Chris Randall: Musician, Writer, User Interface Designer, Inventor, Photographer, Complainer. Not necessarily in that order.
August 13, 2005

Space*Synth update...

by Chris Randall

As a bit of an update to my Tiny Digital roundup of last week, Tony from ElectroKraft dropped me a line to let me know that the reason no more Space*Synths were available is because they require a specific chip, the Texas Instruments SN76477 (which is the sound chip used in many vintage video games, not the least of which is Space Invaders.) This chip is no longer made, and is rare as rare can be. Thus, unless a quantity can be procured, no more Space*Synths.

He did let me know that he has another project in the pipeline which sounds really cool. I'm looking forward to it, and will drop info when it becomes available.

August 12, 2005

Hard-Core Gear Porn Friday!!!

by Chris Randall

This absolutely ludicrous wall of outboard and synths belongs to some studio called "Cosmos," I think. I could make a feeble attempt to Trainspot all the gear on this wall, but I think that the phrase "two of everything, ever" would about cover it. Let me just state for the record that if you're even remotely bothered by that picture, then you definitely don't want to see the rest of the studio. Anyone know where this is or who owns it?

August 11, 2005

Alice mic kit...

by Chris Randall

This is kind of nifty. It's a DIY small-capsule condensor microphone called "Alice." Judging from the sound clips, it compares favorably to other mics of its ilk, and is somewhat cheaper. I kind of like the copper tube look, truth be told. The creator, Scott Helmke, offers kits for this, as well. If you want to supply your own piece of copper tubing and grill, the cost is $25. The "Everything" kit, which comes with all you need to build it as you see it on the site, is $50. Note that this isn't a n00b kit. You need to have a mediocre understanding of soldering and such, and a Dremel tool to cut the mic body. He also sells the completed mic for $200.00, which is pretty reasonable for how it sounds and what is in it. There is no shopping cart on the site; you have to e-mail him with your wants and desires.

While you're at his site, check out his Brazil mic. A Terry Gilliam-inspired piece, it uses the same guts as Alice but an altogether more-cooler body. This isn't available as a kit, but he'll build one for you if you ask nice.

August 10, 2005

Hey! Wanna see a trainwreck?

by Chris Randall

Well, on the one hand, you have to admire us Americans. When we're not busy spreading Freedom at the point of an M-16 or complaining about the French, we sure are a crafty bunch. We can figure out how to make money on anything.

Of course, the net result is that when we're not coming off as bullies, we're only one step away from your average Nigerian scammer. Check this site out. (And I apoligize in advance to the Internet Gods for giving this fucktard any traffic at all.) The Internet Audio Guy wants to tell you the secrets to making digital audio products to sell, because, you know, 35% of people are auditory learners.

From what I can parse out from his half-assed site, the object of the exercise is to use his Bronze Studio Package to create pyramid-scheme audio content. Now, I could just ass-rape him on that alone, but the thing that really gets my goat is the Bronze Studio Package itself. This is an Edirol UA-25 interface, an Audio Technica AT3035 mic, and a copy of the baby Sound Forge. He'll sell you this Amazing Package Of Studio-Quality Hardware And Software for $695, plus whatever shipping he decides to tack on, and won't tell you about until you've already entered your payment information. This is amazing, inasmuch as the sum total from ZZounds for the same "package" is $507.95, which is a mark-up of only $187.05.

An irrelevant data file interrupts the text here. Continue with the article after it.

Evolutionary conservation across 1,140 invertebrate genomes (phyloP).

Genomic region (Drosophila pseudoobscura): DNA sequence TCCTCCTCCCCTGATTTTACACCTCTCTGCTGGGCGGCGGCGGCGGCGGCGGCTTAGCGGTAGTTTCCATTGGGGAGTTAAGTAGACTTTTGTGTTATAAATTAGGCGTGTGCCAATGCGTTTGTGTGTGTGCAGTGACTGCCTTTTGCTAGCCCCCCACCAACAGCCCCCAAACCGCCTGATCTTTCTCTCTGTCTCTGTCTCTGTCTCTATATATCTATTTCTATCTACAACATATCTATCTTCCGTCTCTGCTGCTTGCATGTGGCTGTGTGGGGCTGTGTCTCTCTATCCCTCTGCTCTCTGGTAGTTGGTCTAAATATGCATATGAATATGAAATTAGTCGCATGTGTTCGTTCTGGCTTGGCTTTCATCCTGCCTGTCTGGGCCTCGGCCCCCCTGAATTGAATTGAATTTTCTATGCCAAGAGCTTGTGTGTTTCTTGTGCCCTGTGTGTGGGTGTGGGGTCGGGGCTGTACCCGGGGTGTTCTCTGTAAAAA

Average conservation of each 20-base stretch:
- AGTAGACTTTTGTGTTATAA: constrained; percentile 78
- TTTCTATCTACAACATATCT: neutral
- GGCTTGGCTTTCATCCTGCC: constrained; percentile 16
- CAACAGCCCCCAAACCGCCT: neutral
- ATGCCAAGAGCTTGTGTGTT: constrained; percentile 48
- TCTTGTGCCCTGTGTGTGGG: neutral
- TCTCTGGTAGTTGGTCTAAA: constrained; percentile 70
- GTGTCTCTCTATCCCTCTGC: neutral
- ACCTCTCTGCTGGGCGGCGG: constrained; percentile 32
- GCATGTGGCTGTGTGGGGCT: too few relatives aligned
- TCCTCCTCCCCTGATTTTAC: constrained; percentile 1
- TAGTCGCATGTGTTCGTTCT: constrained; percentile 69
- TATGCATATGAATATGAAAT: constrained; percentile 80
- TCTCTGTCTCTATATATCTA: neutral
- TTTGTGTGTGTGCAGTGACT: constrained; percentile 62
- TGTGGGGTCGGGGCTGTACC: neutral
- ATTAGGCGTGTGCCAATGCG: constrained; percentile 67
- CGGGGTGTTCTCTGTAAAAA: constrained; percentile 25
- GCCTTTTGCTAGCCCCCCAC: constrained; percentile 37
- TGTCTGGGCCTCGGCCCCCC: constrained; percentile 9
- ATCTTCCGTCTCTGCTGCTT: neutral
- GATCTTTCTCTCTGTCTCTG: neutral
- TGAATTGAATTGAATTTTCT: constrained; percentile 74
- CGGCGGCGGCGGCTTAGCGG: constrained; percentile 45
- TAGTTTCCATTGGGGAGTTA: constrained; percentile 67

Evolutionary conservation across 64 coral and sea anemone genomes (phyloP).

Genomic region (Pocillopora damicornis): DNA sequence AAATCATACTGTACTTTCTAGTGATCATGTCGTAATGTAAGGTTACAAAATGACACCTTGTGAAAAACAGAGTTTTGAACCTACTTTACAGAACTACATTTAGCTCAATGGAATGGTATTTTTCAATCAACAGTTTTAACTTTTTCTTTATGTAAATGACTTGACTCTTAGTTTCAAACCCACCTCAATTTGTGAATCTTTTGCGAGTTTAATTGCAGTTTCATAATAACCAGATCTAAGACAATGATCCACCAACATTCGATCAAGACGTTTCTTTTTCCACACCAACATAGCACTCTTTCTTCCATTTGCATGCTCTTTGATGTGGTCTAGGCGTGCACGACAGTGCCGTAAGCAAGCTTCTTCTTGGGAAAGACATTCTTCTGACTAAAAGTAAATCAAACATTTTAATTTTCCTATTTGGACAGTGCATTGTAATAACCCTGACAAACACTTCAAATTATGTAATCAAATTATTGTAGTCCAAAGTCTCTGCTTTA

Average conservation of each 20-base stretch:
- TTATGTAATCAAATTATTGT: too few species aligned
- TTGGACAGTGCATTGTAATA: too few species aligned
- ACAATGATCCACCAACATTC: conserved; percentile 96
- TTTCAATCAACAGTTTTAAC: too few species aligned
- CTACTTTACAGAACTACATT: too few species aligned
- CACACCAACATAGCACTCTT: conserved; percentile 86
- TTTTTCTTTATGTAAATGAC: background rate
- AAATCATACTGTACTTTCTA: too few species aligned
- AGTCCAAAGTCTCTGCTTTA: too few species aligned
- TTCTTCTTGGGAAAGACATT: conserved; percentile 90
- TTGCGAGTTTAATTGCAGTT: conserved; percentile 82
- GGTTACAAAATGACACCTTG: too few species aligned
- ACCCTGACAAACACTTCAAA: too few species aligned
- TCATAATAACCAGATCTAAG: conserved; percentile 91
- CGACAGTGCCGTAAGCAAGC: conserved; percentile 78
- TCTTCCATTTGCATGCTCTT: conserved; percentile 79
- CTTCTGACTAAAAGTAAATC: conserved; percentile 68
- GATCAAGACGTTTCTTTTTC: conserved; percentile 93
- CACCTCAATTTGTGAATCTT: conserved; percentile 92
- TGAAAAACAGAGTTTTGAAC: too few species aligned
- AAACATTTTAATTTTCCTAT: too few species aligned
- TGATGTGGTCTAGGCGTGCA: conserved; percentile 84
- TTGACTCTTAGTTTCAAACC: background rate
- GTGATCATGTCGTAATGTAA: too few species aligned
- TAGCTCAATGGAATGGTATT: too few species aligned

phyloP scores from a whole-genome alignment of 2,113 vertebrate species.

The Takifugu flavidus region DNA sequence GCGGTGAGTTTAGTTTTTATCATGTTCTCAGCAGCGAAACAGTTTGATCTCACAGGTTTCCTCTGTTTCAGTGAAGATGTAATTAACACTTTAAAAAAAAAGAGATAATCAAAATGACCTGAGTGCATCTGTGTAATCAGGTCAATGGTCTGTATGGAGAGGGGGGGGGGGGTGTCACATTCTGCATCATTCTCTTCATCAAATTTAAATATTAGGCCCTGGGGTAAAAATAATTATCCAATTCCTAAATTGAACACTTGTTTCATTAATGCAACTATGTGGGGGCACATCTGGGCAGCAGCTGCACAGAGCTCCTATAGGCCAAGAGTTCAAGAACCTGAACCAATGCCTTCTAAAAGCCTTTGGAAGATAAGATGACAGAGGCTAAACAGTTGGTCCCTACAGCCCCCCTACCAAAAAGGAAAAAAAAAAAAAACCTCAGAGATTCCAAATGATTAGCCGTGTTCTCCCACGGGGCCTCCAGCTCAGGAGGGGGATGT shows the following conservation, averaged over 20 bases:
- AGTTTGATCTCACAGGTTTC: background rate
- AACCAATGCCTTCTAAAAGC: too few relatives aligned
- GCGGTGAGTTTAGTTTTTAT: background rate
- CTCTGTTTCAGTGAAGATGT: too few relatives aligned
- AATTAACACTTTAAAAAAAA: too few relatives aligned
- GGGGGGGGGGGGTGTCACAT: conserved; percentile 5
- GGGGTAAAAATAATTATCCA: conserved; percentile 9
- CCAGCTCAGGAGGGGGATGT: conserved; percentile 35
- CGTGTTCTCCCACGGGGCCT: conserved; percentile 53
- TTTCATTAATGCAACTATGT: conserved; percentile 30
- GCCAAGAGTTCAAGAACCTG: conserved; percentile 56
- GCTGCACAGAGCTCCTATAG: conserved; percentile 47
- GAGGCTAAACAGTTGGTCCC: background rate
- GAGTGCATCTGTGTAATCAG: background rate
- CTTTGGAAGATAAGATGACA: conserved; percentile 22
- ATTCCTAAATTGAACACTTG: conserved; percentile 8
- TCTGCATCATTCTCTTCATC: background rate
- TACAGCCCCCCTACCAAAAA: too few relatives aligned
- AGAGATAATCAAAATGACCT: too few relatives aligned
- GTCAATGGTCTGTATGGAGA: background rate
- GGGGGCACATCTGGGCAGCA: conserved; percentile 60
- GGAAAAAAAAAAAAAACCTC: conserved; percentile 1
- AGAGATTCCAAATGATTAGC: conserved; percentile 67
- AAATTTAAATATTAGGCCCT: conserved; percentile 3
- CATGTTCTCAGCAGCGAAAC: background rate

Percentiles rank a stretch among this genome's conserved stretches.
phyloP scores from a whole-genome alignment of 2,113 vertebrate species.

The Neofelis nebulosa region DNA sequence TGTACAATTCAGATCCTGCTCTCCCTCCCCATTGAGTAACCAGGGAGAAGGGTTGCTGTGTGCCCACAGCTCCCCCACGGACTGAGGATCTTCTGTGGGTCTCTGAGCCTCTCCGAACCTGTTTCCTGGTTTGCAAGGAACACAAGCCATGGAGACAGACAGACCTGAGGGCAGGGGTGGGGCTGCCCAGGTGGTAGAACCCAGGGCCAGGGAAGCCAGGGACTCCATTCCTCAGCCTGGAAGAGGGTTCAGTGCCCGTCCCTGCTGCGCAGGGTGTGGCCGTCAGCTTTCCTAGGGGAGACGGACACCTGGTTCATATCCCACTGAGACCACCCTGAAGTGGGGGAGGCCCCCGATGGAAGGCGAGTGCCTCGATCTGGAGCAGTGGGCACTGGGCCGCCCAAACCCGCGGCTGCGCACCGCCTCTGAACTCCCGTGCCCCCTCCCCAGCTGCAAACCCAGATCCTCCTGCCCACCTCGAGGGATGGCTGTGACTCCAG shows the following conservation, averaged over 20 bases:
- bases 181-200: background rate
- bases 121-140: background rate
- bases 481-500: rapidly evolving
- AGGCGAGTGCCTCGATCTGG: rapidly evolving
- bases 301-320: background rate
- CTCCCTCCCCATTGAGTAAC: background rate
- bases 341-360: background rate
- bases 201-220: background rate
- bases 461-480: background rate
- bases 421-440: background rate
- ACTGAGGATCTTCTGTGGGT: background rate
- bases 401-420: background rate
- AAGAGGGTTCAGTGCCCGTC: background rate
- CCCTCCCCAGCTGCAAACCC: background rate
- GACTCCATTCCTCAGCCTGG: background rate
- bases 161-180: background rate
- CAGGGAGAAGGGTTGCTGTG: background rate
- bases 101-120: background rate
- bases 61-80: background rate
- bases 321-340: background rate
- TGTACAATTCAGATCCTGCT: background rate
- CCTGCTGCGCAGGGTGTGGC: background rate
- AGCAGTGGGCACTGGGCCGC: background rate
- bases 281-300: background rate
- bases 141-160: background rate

Luckily, we live in the information age, and it's easy to put paid to morons like this with even a tiny bit of research. But, god damn, I hate these sorts of things, fat male-pattern baldness snake-oil salesmen that make their living by taking advantage of people that just want to get a leg up in the world. It's not often you see it in the audio market, but lo and behold, nothing is safe.

EDIT: I just figured out something really cool about that site. On the first page, below the fold (that's newspaper parlance for "scroll down") there are a bunch of audio testimonials in little Flash sound-playing gizmos. After you've given the page a minute or so to fully load, you can create a really cool musique concrete kind of thing by playing them all at once, and starting and stopping various pieces. I'm going to record a track of this, call it "Music Of The Spherical Heads," and copyright it. Then I'm going to sue the Internet Audio Guy for infringement.

August 10, 2005

The ultimate in vintage hybrid synths...

by Chris Randall

Back in my day, we walked three miles to school in eight feet of snow (or was it eight miles in three feet of snow?) and we couldn't afford a fancy digital-analog hybrid like the Evolver. We had to make do with what we had, and that was the IBM 1403 printer attached to the IBM mainframe computer. Once we were done computing ballistic missle trajectories, we took a much needed breather by teaching that printer to play "Raindrops Keep Fallin' On My Head," among many other hits.

Well, not "we" in the specific sense, but a more general American "we." Check out the recordings from a 1970 glitch/chip music performance of mainframe and printer with occasional banter. Computer History Museum.


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